See you again next weekend, new-London-friends. Stay true to that glorious quest.

My Pappa’s Clippings

My Pappa (George Tindal, my dad’s dad) has taken to sending me newspaper clippings in the mail. It’s somewhat of a right of passage in my family — my dad and his brother have been getting clippings for years. My clippings, however, are much more targeted. Every story Pappa sends me has something to do with the converging environmental crises. On the top of the articles he writes little notes to me, like “it’s time for Canadians to wake up,” and “good luck.” This week I got a fresh batch (the Stern report, the all-the-fish-are-going-to-die report, etc) with the note, “Congratulations on your appointment to Shadow Cabinet.” (Oh yeah, did I mention? I was appointed to Shadow Cabinet!)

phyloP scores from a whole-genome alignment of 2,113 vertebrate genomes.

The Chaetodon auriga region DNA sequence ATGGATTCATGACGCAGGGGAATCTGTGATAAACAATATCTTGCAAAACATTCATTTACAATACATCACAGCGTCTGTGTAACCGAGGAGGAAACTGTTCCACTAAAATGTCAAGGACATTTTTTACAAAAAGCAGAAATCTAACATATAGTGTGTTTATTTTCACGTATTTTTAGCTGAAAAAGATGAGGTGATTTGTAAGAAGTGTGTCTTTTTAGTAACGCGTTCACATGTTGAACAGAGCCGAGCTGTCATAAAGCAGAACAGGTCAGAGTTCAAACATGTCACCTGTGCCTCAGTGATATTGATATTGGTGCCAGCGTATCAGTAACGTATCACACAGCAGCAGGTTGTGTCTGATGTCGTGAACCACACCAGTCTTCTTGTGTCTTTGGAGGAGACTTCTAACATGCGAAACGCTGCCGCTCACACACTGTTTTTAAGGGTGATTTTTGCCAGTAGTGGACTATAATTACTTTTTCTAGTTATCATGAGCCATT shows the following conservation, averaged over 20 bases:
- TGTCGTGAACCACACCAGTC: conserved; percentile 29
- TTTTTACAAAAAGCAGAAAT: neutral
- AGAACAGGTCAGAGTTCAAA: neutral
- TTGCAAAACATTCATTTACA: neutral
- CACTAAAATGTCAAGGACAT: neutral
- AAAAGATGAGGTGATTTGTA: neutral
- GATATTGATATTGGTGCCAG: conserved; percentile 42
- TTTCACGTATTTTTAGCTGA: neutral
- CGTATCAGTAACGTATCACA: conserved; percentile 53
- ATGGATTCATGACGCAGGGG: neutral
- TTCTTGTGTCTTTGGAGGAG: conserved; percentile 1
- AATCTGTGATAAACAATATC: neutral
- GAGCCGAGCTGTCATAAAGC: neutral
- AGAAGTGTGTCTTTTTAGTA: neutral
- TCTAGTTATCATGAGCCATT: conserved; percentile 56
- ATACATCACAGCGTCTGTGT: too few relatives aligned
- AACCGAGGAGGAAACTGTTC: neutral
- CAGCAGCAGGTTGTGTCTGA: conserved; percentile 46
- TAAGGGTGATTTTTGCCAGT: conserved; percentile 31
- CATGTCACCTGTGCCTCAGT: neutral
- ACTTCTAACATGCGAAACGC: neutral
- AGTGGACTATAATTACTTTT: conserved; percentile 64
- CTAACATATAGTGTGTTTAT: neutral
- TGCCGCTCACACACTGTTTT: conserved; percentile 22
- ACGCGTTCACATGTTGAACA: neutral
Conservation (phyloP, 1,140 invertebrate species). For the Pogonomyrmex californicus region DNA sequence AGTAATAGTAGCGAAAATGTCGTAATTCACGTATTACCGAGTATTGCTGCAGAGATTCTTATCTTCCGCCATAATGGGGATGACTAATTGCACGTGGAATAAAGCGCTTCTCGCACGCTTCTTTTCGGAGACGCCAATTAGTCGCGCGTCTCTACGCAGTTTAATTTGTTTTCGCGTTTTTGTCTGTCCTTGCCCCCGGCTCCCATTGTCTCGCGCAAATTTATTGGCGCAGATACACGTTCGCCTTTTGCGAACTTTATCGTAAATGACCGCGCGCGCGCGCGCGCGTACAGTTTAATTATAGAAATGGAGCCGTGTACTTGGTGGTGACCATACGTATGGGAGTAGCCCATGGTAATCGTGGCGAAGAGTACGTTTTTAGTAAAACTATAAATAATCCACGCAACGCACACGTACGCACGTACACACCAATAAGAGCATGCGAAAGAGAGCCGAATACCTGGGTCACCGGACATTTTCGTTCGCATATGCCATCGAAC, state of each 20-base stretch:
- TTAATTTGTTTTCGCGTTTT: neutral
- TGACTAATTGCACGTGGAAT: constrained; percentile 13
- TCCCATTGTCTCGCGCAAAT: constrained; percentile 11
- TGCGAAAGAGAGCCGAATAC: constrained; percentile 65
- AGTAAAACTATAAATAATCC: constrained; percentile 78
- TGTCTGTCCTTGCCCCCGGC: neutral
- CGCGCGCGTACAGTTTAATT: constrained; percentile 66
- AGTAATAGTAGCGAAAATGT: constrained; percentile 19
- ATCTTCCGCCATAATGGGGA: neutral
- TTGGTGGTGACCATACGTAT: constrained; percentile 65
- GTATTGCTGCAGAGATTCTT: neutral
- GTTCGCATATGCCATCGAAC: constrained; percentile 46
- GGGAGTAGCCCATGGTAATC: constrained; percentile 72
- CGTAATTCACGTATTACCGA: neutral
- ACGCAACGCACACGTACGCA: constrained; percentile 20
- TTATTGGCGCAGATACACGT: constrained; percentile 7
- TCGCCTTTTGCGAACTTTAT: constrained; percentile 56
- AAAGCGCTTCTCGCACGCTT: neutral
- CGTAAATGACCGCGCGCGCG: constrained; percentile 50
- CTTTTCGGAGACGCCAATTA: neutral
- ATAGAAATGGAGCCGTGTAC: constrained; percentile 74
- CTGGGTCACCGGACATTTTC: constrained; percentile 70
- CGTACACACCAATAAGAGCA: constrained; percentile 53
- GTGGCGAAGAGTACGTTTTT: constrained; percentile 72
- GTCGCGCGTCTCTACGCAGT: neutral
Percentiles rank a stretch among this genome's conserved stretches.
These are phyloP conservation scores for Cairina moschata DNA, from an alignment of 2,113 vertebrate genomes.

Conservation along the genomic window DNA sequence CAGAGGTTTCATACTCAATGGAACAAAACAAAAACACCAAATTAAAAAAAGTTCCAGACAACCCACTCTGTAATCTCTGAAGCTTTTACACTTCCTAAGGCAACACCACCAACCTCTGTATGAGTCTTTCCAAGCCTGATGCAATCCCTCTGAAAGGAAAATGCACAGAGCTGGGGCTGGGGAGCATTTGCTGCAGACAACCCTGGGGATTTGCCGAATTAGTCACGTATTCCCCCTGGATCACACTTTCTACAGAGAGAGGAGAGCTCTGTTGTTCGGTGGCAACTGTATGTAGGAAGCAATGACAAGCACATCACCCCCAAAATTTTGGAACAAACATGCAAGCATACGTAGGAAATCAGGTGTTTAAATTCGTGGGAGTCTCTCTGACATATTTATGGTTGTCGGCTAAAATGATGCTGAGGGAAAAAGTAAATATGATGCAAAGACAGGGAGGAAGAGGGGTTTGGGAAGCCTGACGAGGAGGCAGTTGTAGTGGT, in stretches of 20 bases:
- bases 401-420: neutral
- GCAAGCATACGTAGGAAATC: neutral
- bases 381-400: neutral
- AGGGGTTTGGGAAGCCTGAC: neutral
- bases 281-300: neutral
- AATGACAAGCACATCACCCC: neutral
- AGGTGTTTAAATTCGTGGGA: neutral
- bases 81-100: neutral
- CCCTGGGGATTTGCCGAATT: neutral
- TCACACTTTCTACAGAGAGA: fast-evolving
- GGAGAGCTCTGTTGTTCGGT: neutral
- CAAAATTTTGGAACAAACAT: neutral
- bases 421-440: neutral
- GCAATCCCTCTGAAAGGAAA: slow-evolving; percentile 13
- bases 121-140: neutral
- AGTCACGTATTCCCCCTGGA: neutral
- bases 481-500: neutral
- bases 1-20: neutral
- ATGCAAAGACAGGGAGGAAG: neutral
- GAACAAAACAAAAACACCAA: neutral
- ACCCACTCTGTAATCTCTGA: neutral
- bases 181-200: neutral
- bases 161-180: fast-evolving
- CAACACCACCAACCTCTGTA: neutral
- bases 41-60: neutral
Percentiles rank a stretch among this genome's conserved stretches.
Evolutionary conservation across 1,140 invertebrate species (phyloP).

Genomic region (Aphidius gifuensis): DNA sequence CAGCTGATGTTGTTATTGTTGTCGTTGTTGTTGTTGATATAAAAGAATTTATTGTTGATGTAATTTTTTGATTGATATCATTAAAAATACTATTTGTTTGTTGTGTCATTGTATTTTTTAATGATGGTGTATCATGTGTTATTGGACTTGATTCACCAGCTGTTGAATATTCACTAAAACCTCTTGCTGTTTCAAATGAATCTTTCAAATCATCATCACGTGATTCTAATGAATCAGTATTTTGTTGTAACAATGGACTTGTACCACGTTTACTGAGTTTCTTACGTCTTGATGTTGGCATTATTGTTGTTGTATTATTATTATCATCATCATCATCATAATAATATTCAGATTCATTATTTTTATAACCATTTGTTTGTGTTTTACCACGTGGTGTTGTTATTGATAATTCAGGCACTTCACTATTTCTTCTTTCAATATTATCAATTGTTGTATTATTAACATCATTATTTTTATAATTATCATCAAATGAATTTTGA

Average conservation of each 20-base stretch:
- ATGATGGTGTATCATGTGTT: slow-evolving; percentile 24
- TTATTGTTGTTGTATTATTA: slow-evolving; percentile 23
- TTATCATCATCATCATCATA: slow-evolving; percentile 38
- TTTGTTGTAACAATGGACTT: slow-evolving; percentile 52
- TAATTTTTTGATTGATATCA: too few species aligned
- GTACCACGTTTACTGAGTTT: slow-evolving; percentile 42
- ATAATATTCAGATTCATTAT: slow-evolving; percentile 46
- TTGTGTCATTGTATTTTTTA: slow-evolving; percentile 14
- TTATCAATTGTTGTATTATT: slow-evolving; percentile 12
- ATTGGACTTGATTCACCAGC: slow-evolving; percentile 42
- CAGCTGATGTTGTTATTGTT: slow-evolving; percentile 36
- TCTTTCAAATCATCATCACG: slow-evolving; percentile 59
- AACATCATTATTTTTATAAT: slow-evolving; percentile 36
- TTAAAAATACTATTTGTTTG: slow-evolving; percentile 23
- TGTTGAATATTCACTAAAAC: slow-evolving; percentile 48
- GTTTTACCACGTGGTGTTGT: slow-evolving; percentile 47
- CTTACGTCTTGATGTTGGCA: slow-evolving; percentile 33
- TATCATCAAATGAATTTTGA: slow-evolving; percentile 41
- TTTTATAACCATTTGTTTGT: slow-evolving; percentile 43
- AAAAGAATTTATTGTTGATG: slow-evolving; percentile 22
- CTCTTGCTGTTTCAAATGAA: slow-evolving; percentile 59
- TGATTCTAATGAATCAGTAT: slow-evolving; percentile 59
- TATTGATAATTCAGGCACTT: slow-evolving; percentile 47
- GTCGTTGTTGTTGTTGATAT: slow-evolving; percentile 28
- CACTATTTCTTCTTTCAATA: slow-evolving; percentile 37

I’ve been thinking about Pappa this remembrance day. He’s a veteran of the second world war, but we never really talk about it. I get the sense that he doesn’t want to. Him and two brothers went over; only one of his brothers came back.

This morning, Elizabeth, myself, and other campaign volunteers attended the London 11:11 ceremonies before going out door knocking. This evening, we attended a dinner at the Dutch Canadian Society Hall, which was a joint benefit for Mark Wilson and a girl named Olivia. The former was killed in Afghanistan, the latter is a two-year-old who was born with cancer. Both of their families sat at the head table. So yes, it was a an emotional dinner.

And yet, the evening ended with organizer Michelle Iurman singing war-era songs from her album “Lest We Forget.” Embarrassingly, I didn’t know any of them, while Elizabeth knew every word. (I’m embarrassed for myself, not Elizabeth.) I wish you could have all been there to see her making jazz hands while singing “praise the lord and pass the ammunition” at the top of her lungs, in between bantering with our waitress in Dutch. The woman is a wonder.